Thursday, March 29, 2007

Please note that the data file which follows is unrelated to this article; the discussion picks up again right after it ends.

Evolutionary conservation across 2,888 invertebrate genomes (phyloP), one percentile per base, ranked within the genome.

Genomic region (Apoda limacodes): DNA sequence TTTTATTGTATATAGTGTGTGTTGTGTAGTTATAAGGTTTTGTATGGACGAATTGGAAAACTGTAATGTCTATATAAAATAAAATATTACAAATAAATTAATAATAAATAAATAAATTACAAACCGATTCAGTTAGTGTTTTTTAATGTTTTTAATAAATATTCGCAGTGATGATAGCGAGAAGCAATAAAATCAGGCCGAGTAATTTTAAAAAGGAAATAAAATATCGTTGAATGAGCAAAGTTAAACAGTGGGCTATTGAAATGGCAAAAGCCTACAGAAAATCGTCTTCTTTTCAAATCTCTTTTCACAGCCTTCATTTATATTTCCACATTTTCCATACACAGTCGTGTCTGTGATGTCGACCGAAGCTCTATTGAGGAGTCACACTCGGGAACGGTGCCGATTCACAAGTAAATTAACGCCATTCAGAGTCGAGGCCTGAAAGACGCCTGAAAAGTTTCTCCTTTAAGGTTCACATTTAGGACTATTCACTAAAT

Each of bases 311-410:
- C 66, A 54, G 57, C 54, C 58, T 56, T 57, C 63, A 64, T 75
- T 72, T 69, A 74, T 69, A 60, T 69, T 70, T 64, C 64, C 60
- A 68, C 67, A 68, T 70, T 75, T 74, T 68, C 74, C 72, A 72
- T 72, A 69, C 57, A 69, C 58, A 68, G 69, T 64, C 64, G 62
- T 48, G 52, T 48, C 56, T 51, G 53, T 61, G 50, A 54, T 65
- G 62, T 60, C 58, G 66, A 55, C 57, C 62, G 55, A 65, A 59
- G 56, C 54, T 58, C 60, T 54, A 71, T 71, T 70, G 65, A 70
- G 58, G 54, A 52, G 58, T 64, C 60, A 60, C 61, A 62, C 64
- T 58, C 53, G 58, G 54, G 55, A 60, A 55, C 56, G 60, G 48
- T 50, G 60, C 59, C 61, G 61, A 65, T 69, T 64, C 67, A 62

Last night I listened to a debate program on NPR that is a copy of a British show, called Intelligence Squared US. Three experts on each side engage in a structured debate on an issue of the day before a live audience. They make opening statements, then face questions from the audience as well as from reporters. The motion under debate last night was "Global warming is not a crisis." I found it interesting and a lot of fun to listen to, but what was absolutely crazy was that after the debate they polled the audience, and many more people believed global warming was not a crisis than had at the beginning of the show. I think this says a lot about the inner logic of debating itself, because in this context, the people who argued global warming is a serious crisis came off as one-note alarmists, while the opposition had the seemingly more moderate and textured arguments. It helped that they chose people who are not flat-out creationist crazies, but people who do acknowledge that the earth is warming, that CO2 causes warming, and that we need to reduce our energy use. One of the people on the anti-crisis side was Michael Crichton! Anyway, despite the odd conclusion, it was wholly captivating. The debates are held live at the Asia Society and Museum, so I would urge all the New York contributors to check them out.